Connecticut College Application Requirements
Starting at Connecticut College is classified “very difficult” by Peterson’s because only 2,429 of the 6,433 Fall 2018 applicants were triumphant for highly selective 37.8 percent acceptance. First-year Camels at The Wall Street Journal’s 92nd best institution must complete a rigorous high school academic experience. Four college-prep units of English and Math are preferred. The Class of 2022 had a median 3.85 cumulative GPA. Three-fourths of freshmen rank in the upper 20th percentile. Though test-optional, Conn had mid-range ACT scores of 30 to 33. For the SAT, the middle 50 percent scored 650 to 730 on Reading and 660 to 740 on Math. Transfers must be honorably released from accredited colleges with 12+ credits. Most successful undergrads carry over minimum 3.0 GPAs. Upperclassmen with 3.5 GPAs or better qualify for Honors Study. Foreign students might also need at least a 7.0 IELTS, 78 PTE, or 100 TOEFL Internet mark.
Connecticut College enforces freshman deadlines of November 15th for Early Decision I and January 1st for Early Decision II or Regular Decision. Incoming transfers are reviewed until April 1st for Fall and November 1st for Spring semesters. Accordingly, create a Common App account online to submit the $60 form. Have schools directly report official transcripts by fax or to Horizon House at 270 Mohegan Avenue in New London, CT 06320. If chosen, submit testing reports with ACT code 0556 or SAT/TOEFL code 3284. Other materials include the Early Decision agreement, two teacher references, counselor recommendation, mid-year school report, certification of finances, arts portfolio, work/extracurricular history, and short essay. Please contact (860) 439-2200 or firstname.lastname@example.org for more.
Tuition and Financial Aid
For 2018-19, Connecticut College billed full-time undergrads $27,410 per semester or $54,820 annually. Taking less than 12 credits cost $1,563 each credit or $4,689 by course. Fees were included except the $2,277 health insurance plan. Residing at the New London campus’ 23 dorms like Morrisson House added $8,420 for yearly rent. All-access meal plans for Jane Addams Dining Hall were $6,170 extra. Conn budgeted $1,000 for books, $400 for transport, and $600 for personal expenses. Annual bachelor’s attendance equaled $71,970 on-site and $56,820 at home. The Psychology MA that’s now defunct cost $13,950 per year full-time.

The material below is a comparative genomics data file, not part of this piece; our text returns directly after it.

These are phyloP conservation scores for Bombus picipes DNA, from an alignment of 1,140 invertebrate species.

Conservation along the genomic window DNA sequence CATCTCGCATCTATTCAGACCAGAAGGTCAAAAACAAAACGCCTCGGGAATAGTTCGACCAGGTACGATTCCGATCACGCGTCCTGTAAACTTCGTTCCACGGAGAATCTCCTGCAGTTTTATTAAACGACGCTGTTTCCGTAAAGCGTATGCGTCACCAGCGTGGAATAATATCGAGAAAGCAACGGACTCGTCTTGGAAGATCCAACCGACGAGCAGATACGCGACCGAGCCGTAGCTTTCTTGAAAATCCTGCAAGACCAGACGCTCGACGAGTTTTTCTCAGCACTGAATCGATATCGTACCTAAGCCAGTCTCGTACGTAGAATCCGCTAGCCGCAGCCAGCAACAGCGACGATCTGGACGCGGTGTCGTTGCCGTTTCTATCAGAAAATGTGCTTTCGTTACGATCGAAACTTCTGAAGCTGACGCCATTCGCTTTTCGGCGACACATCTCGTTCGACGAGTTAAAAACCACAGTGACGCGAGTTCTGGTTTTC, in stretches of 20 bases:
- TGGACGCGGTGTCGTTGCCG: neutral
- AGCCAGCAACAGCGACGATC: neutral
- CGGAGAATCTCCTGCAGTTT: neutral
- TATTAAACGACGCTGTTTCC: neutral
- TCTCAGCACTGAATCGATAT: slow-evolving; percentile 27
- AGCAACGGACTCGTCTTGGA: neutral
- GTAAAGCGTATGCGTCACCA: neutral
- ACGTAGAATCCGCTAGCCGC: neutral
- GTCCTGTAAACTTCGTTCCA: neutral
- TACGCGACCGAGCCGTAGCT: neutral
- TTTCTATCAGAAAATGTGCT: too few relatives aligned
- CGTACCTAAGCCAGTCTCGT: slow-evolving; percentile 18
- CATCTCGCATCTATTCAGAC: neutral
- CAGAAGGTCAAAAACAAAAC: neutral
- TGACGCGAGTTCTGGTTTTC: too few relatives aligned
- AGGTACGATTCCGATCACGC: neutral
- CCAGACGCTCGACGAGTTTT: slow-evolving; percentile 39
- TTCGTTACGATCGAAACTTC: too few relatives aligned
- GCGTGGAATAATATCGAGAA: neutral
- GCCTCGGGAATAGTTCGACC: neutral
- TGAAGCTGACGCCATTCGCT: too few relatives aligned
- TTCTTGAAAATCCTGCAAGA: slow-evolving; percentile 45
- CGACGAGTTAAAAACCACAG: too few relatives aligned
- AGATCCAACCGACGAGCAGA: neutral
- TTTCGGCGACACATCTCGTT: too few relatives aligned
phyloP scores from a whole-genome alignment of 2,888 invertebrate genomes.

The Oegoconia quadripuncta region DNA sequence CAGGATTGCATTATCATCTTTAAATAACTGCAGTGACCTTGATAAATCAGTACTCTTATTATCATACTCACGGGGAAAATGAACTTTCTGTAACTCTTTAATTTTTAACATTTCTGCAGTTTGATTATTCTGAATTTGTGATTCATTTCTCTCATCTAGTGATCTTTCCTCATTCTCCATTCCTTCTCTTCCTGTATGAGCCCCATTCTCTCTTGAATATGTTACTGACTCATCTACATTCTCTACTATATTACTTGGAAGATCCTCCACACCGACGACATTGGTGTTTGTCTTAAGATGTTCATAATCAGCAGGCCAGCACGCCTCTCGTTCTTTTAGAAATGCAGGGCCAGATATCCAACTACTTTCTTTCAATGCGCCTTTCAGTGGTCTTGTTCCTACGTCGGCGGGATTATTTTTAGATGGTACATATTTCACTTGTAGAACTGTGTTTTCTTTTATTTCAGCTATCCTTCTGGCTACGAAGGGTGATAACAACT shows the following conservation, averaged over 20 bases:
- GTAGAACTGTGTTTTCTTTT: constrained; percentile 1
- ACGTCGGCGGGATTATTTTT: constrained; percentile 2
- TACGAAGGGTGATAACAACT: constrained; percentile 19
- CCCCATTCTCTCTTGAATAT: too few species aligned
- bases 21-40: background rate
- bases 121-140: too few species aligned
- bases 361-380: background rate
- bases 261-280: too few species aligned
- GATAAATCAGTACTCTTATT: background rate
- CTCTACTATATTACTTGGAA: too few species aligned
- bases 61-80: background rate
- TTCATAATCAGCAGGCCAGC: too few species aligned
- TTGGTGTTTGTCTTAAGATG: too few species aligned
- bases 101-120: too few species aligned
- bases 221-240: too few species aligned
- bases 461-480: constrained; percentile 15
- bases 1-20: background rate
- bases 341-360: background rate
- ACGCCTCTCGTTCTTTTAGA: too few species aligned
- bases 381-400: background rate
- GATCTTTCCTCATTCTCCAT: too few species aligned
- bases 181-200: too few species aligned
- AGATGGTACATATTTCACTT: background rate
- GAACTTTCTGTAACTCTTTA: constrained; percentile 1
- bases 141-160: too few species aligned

According to the NCES College Navigator, the Financial Aid Services Office at Larrabee Annex compiled $37.38 million total for 54 percent of Conn Camels to receive assistance packages averaging $37,197. Institutional funds include the Founders Scholarship, Thames Scholarship, Trustee Scholarship, 1911 Scholarship, Horizon Scholarship, Jane Bredeson Scholarship, and Lois Taylor Scholarship. The Dean’s Scholarship gifts $22,000 per year to freshmen with the highest academic achievement. The Tuition Exchange Program has a $37,000 maximum for dependents of eligible college employees. Connecticut residents with minimum 1200 SAT or 25 ACT scores qualify for the $5,250 Roberta B. Willis Need-Merit Scholarship. Finishing FAFSA forms coded 001379 opens Federal Pell Grant, Opportunity Grant, Teach Grant, Work-Study, and Stafford Loan options. The Community Foundation of Eastern Connecticut also helps undergrads from 42 towns with programs like the Caryn Nesbitt Scholarship and Harold Arkava Scholarship.
Search through the 31 accredited departments offering 50+ areas of study on the Connecticut College website.